From Gweem

Hmm.My response to these scientists is this – if we die at the end of our

reproductive usefulness, why is it that here in the west, where women all

become infertile around the age of 50 whilst men are still capable of (and

sometimes do) producing more offspring for years after, women have the

slightly longer lifespan? Is it due to us deciding to have children later

and later, or is it because of the results of more worthy scientific

findings in the areas of, say, medicine? I know which answer I’m going


From Jennifer Drew

I am commenting in respect of article entitled ‘For the Good of The

Species.’ Or perhaps that should have been ‘For the Good of Male Species?

Obviously the author(s) of the spurious article concerning older men’s

supposedly innate biological need to stalk, sexually dominate and control

young women has not read or even heard of this science book. ‘Exposing

Men: The Science and Politics of Male Reproduction.’ The author Cynthia R.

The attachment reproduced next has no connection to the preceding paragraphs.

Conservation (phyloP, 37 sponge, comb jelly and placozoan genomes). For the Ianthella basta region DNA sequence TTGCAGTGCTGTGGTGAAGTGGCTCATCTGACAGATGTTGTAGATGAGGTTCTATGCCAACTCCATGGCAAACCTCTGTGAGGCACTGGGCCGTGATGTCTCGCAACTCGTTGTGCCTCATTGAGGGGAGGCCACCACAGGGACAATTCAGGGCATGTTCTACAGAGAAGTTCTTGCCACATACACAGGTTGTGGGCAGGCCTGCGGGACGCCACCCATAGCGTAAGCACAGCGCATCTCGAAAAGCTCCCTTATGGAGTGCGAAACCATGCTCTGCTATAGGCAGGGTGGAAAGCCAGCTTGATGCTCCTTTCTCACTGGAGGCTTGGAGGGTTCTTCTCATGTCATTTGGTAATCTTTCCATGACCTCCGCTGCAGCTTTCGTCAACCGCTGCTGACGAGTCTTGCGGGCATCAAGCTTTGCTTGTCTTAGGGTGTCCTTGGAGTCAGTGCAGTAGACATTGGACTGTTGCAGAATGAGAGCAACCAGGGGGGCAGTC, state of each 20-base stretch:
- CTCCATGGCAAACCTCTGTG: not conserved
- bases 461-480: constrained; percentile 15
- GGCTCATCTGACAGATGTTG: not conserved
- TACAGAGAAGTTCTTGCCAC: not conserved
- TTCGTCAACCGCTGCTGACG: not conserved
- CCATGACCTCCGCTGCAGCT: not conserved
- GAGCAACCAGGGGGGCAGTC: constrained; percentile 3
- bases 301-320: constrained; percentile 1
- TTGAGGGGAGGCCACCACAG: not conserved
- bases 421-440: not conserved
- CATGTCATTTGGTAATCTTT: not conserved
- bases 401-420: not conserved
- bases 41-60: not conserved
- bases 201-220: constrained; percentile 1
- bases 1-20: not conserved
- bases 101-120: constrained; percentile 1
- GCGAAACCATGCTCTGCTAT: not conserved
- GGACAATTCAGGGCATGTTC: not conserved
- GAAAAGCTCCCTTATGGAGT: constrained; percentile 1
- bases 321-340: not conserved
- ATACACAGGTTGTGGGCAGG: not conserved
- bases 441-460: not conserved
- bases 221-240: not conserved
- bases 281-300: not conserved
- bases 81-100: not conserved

Daniels provides an insight as to how male reproductive organs have been

ignored because all the focus is on ‘woman as essentally a reproductive

body.’ Not until I read this book did I learn that male reproductive

systems degenerate as men age so that older men who impregnate younger

women can cause the woman’s child to have a genetic disability or other

form of medical problem.

The reason is because men’s reproductive systems deteriorate but this is

not widely known because it is supposedly not necessary to study male

reproductive systems. The reason is ‘male sexuality is inter-connected

with notions of male sexual virility and any study of male sexual

reproductive systems immediately undermines this myth.

Note: my comment about ‘spurious article’ refers to the article critiqued

not to the person who wrote article critiquing ‘misogynistic pseudo

science’ which is supposedly objective and rational.

As regards history not being supposedly of any relevance – well as this

Fword article demonstrates herstory provides an excellent method of